A new ASTRODEEP science paper by Wang, T. et al., 2016.
We introduce a new color selection technique to identify high-redshift, massive galaxies that are systematically missed by Lyman-break selection. The new selection is based on the H160 (H) and Infrared Array Camera (IRAC) 4.5 μm bands, specifically mag. These galaxies, called “HIEROs,” include two major populations that can be separated with an additional J − H color. The populations are massive and dusty star-forming galaxies at () and extremely dusty galaxies at (). The 350 arcmin2 of the GOODS-North and GOODS-South fields with the deepest Hubble Space Telescope (HST)/Wide Field Camera 3 (WFC3) near-infrared and IRAC data contain as many as 285 HIEROs down to mag. Inclusion of the most extreme HIEROs, not even detected in the H band, makes this selection particularly complete for the identification of massive high-redshift galaxies. We focus here primarily on () HIEROs, which have a median photometric redshift and stellar mass and are much fainter in the rest-frame UV than similarly massive Lyman-break galaxies (LBGs).Their star formation rates (SFRs), derived from their stacked infrared spectral energy distributions (SEDs), reach ~240 yr−1, leading to a specific SFR, Gyr−1, suggesting that the sSFRs for massive galaxies continue to grow at but at a lower growth rate than from z = 0 to z = 2. With a median half-light radius of 2 kpc, including as compact as quiescent (QS) galaxies at similar redshifts, HIEROs represent perfect star-forming progenitors of the most massive ( ) compact QS galaxies at and have the right number density. HIEROs make up of all galaxies with identified at from their photometric redshifts. This is five times more than LBGs with nearly no overlap between the two populations. While HIEROs make up 15%–25% of the total SFR density at –5, they completely dominate the SFR density taking place in galaxies, and HIEROs are therefore crucial to understanding the very early phase of massive galaxy formation.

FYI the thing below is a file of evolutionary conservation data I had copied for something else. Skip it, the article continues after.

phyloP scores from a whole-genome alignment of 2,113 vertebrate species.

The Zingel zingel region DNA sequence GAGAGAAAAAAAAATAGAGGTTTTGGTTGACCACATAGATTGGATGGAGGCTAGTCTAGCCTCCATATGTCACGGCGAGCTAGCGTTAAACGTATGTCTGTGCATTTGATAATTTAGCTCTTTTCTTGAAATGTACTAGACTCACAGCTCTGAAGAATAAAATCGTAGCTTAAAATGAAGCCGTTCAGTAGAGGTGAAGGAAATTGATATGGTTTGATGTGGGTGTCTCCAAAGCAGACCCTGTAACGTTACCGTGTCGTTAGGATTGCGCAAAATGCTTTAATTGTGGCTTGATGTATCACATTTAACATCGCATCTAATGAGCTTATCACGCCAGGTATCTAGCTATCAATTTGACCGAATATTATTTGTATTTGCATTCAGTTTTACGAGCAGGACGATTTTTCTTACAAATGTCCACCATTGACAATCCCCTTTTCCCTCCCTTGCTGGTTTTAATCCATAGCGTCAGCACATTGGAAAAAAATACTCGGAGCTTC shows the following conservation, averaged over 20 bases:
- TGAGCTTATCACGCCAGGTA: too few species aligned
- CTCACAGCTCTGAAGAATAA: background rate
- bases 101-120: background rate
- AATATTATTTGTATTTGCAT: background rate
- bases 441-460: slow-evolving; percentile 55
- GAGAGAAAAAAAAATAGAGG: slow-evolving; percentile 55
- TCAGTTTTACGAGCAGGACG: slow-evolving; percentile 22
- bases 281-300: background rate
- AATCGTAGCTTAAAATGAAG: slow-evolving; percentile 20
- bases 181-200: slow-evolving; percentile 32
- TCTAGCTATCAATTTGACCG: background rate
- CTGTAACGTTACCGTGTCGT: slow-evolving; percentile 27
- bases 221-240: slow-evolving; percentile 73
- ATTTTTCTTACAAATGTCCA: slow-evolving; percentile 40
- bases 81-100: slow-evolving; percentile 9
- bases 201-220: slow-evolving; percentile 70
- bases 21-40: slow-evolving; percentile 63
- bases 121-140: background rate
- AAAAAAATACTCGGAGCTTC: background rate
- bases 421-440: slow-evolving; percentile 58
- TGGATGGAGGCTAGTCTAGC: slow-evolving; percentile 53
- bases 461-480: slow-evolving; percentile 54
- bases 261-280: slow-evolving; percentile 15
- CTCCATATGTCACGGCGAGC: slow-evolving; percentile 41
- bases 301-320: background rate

Further details can be found in Wang, T. et al., 2016, ApJ, 816, 84